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              Welcome to

    Kewanee Schools

          Foundation

For over twenty years, the mission of the Foundation has been to strengthen the education and extra-curricular opportunities of district students by generating financial support and leadership through our alumni and community.

Since 1990, the Foundation has supported its mission by providing financial resources for:

  • new facilities,
  • educational materials,
  •   teacher training,
  • college scholarships,
  • community cultural events,
  •  landscaping and other projects that enhance the beauty and learning atmosphere of the district’s schools.

Please click HERE to access the "How You Can Help" section to find out the wide variety of ways in which you can be part of this very important mission!

ANNOUNCEMENTS

TWIRLERS TAKING THE FIELD ONCE AGAIN TO HONOR THEIR TEACHER

By Dave Clarke – Star Courier Around town

Kneeling left to right:  Kelly Lashbrook Palen, Lisa Urquiza, Autumn Ebens Janey, Kim Brackett Sellers and Lisa Kelly.  Standing are Pam Watson Verway, Connie Mahnesmith Nyert, Connie Verstraete  Younglove, Mrs. Fulton, Dianne Schiltz DeMay, Anne Welch Churchill and Brenda Miller Kegebein.  Missing is Sue Parrish VanDeVelde.

When I was a freshman at Western Illinois University in the fall of 1967, I joined the Marching Leathernecks. I continued my high school band career playing snare drum.  Leading off the band, right behind the drum major, were three baton twirlers. One I knew, although I don't think she knew me. I was a lowly freshman and she a big senior, but we were from the same town — Kewanee.  She was Mary Kay Guthrie, WIU's Golden Girl, as the lead baton twirler was called. Larger than life, she brought the band onto the field in her gold sequined outfit, long legs kicking high as she marched and her baton twirling so high and fast you could hardly see it. Heads turned, hearts stopped and the crowd cheered wildly.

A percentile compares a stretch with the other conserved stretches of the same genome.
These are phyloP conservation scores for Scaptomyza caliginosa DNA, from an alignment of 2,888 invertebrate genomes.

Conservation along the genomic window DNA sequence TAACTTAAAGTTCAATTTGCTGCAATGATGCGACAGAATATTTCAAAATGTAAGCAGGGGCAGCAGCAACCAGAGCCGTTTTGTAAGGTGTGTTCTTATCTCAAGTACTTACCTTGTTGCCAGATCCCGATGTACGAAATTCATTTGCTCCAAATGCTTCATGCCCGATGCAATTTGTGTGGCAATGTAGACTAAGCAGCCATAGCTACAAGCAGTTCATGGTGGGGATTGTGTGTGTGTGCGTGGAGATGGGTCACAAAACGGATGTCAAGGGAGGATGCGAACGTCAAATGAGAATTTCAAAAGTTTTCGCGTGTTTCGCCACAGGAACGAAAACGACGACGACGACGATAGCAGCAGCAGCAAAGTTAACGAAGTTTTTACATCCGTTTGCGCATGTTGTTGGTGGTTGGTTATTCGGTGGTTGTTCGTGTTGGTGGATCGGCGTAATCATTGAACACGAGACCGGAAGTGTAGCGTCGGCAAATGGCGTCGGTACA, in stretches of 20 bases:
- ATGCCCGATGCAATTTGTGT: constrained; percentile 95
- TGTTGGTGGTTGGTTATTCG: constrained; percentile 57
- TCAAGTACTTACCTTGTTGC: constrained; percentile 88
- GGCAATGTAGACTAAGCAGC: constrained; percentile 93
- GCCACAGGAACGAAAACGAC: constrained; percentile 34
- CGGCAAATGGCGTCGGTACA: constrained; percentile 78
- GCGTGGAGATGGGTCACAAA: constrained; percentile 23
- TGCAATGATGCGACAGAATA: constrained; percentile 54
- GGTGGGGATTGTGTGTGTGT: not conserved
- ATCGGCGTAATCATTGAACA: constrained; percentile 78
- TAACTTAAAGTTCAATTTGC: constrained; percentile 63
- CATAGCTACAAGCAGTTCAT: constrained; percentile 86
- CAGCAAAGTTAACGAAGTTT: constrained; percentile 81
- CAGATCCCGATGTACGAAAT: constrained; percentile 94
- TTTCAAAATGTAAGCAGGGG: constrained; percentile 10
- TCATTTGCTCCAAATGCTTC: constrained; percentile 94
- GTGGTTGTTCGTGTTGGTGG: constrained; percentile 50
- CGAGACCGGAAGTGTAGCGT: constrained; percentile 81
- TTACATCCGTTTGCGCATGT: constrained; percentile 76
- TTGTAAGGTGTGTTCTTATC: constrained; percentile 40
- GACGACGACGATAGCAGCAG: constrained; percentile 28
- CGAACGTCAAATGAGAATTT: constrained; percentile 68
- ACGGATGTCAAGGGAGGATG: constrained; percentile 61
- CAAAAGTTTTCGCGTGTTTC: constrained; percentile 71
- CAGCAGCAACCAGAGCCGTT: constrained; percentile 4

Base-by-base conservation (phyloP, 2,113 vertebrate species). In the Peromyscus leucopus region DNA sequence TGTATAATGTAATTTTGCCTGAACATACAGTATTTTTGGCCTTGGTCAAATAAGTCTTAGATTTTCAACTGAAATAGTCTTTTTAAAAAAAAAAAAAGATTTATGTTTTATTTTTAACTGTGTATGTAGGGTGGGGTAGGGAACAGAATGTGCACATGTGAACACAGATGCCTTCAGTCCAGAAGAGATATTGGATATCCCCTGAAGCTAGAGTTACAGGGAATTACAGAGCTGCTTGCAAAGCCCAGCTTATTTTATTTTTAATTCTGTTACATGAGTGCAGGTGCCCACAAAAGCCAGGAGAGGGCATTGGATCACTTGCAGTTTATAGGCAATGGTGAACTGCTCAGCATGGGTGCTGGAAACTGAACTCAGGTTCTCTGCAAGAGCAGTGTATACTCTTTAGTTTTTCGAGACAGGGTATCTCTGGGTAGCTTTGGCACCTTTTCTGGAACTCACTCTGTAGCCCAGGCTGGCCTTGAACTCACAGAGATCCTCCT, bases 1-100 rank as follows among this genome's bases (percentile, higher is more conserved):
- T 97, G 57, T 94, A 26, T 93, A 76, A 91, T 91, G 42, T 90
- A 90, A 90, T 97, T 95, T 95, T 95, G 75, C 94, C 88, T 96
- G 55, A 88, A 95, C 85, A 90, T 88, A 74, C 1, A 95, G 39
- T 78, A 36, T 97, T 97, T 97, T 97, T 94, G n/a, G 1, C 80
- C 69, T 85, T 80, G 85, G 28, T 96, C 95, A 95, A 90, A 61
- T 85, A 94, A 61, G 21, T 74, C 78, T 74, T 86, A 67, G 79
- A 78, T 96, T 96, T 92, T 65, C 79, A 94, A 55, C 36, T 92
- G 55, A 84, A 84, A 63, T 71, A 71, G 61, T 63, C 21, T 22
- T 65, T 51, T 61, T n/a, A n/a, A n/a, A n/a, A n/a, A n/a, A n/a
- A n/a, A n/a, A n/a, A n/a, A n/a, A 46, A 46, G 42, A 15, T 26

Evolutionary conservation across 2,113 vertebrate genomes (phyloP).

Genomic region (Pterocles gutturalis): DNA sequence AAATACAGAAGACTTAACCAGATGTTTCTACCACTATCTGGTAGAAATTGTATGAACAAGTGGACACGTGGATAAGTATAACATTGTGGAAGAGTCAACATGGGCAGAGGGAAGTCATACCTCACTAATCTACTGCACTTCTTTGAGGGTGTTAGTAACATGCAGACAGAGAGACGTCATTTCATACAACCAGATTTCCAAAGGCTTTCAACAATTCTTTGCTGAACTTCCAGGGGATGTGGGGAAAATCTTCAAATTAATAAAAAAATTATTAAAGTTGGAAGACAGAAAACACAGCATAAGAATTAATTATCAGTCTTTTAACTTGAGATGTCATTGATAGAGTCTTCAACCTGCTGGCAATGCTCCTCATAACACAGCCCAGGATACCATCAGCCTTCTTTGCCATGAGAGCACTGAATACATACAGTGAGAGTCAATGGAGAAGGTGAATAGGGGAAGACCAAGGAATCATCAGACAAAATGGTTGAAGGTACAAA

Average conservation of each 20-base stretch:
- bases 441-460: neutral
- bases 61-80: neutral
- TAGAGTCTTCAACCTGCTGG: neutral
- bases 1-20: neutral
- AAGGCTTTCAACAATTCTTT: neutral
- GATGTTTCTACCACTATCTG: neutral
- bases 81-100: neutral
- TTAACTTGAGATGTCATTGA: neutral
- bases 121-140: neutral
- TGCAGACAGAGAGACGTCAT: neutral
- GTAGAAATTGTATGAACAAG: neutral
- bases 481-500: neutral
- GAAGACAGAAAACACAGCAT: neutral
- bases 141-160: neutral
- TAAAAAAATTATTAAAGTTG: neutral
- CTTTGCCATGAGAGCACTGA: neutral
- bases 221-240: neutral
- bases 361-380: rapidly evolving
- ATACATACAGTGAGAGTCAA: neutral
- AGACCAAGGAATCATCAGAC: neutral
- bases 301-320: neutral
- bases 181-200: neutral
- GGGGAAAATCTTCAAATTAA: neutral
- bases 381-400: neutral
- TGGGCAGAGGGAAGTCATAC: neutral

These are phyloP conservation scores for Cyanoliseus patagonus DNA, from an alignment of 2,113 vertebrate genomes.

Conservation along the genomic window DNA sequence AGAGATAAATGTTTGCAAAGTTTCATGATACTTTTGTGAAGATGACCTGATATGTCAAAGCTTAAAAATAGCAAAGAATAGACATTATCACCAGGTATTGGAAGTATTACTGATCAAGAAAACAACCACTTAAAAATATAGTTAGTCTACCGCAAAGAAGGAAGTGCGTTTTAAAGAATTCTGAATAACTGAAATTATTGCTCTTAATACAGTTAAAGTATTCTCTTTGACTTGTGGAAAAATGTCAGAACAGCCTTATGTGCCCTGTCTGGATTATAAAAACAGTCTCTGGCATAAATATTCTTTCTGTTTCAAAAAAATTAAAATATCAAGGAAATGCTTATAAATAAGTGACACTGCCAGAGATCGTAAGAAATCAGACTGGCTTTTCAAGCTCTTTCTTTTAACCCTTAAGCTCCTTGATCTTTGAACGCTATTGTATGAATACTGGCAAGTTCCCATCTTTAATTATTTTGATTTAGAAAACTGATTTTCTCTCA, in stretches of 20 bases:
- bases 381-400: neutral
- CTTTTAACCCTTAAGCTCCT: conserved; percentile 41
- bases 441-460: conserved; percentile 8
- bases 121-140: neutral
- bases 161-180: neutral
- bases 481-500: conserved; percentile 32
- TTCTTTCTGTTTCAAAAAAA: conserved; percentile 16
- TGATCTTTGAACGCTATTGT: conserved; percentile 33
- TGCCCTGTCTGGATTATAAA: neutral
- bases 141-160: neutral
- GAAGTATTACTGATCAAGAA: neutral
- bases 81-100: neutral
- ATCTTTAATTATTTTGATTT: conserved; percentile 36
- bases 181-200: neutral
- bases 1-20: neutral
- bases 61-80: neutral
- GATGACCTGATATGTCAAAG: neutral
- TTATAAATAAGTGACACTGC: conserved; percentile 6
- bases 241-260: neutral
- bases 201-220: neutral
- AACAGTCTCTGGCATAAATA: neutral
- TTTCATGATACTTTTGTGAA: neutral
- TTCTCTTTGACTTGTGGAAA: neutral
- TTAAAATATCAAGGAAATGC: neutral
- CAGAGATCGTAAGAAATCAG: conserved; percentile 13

Now Mary Kay Fulton, and a retired Kewanee teacher, the former WIU Golden Girl will be remembered and honored by a dozen of the women she taught, all former baton twirlers with the Kewanee High School Marching Boilermakers, as part of a KHS Alumni Band set to perform with the current band during the halftime of the homecoming football game.


When I arrived at the tennis courts at Windmont Park Monday night to take a photo of the group at a practice session, I planned on surprising the teacher with my "Mary Kay moment" from our WIU days, but she beat me to it, reminding me I was in the drum line right behind the twirlers and in a parade.
She said they always gave a graceful glance backward after catching a baton on the march to get back in step by checking the drummers. I was glad to know after all these years that the Golden Girl and the two Silver Girls who accompanied her secretly relied on the percussion section to stay in step.
 

This group of KHS alumni twirlers graduated between 1973 and 1999 and all were taught by Mary Kay. Mrs. Fulton. She formed a group called the Fulton Flashettes, which became the Mary Kay-ettes and at one time included up to 200 students of various ages and ability levels.   The twirlers became more than features in front of the band and competition became a big part of the activity. Mary Kay's students included 10 national and 25 state U.S. Twirling Association champions.


So who taught Mary Kay? Turns out she mostly taught herself.  She grew up on a farm north of Annawan and said when she was about four her mother saw that she kept twirling a stick. It's not known if she saw someone doing it, but more likely she was expressing a natural talent.  Her mother signed her up for a charm school in Kewanee where dance, tap, baton twirling and modeling were taught, but that didn't satisfy her. She then went to the Kewanee Public Library and found books on baton twirling and taught herself.